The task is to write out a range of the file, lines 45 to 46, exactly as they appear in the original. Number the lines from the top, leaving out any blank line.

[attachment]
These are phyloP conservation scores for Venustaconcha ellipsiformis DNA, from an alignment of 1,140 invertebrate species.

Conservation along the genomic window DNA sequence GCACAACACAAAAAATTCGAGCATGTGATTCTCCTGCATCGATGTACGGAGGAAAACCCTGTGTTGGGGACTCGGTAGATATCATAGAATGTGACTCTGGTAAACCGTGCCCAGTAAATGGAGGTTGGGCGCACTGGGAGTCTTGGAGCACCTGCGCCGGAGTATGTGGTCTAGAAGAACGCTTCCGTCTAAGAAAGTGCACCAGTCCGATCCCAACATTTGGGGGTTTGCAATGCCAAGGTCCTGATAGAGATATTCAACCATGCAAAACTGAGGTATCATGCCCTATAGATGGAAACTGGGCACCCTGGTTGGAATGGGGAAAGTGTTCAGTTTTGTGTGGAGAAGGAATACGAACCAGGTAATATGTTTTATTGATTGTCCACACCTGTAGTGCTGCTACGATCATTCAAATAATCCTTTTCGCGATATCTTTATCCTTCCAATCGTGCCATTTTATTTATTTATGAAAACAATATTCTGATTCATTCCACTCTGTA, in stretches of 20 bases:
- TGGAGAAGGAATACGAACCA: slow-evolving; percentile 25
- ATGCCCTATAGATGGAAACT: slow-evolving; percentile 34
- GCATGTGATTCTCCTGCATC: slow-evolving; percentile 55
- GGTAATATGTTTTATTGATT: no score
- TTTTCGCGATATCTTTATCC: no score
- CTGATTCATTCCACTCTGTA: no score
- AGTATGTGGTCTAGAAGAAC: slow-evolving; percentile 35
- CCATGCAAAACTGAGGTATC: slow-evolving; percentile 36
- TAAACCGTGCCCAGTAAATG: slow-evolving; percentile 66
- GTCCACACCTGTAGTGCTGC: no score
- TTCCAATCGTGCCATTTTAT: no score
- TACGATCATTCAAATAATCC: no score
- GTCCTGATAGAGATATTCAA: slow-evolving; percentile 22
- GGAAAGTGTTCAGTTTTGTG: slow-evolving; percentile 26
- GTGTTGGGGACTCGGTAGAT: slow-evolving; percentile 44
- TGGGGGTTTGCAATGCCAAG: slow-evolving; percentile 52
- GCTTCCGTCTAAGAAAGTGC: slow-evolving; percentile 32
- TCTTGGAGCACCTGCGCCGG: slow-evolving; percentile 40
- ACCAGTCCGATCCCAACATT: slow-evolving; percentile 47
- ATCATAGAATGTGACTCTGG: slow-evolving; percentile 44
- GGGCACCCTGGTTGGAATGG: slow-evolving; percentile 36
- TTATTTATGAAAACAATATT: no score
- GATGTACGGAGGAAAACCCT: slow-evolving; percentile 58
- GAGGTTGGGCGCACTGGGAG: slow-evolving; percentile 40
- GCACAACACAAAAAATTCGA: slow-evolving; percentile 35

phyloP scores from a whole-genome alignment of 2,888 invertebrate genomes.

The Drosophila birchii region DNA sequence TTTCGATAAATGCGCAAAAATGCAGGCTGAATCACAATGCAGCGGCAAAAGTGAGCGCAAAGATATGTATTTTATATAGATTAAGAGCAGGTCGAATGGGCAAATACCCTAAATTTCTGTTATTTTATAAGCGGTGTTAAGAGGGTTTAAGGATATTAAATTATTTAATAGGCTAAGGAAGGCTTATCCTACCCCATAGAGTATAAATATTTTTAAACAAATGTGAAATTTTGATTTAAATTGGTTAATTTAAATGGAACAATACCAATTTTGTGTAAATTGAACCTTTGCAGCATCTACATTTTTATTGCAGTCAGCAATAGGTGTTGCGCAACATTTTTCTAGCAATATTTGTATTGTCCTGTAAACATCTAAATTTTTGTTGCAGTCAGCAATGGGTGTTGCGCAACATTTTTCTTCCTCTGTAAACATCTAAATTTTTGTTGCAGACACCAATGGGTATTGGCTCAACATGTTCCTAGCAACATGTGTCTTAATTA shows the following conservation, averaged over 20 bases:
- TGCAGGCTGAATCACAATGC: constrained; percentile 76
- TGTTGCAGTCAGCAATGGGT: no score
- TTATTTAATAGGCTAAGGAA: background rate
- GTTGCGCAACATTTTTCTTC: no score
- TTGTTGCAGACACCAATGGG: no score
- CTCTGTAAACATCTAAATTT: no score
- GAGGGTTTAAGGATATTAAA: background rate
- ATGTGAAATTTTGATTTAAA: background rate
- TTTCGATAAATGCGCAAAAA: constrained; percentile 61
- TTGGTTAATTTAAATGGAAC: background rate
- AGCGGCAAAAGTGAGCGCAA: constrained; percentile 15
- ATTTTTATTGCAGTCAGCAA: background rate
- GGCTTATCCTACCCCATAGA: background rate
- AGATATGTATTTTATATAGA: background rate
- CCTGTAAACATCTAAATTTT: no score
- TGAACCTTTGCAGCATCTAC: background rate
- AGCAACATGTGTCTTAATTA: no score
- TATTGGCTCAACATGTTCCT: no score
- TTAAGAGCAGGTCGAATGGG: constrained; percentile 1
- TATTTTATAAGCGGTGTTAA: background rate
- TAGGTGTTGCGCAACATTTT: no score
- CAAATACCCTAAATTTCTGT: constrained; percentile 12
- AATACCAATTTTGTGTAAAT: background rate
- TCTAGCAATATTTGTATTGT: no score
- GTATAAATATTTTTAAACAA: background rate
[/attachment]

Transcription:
- TGAACCTTTGCAGCATCTAC: background rate
- AGCAACATGTGTCTTAATTA: no score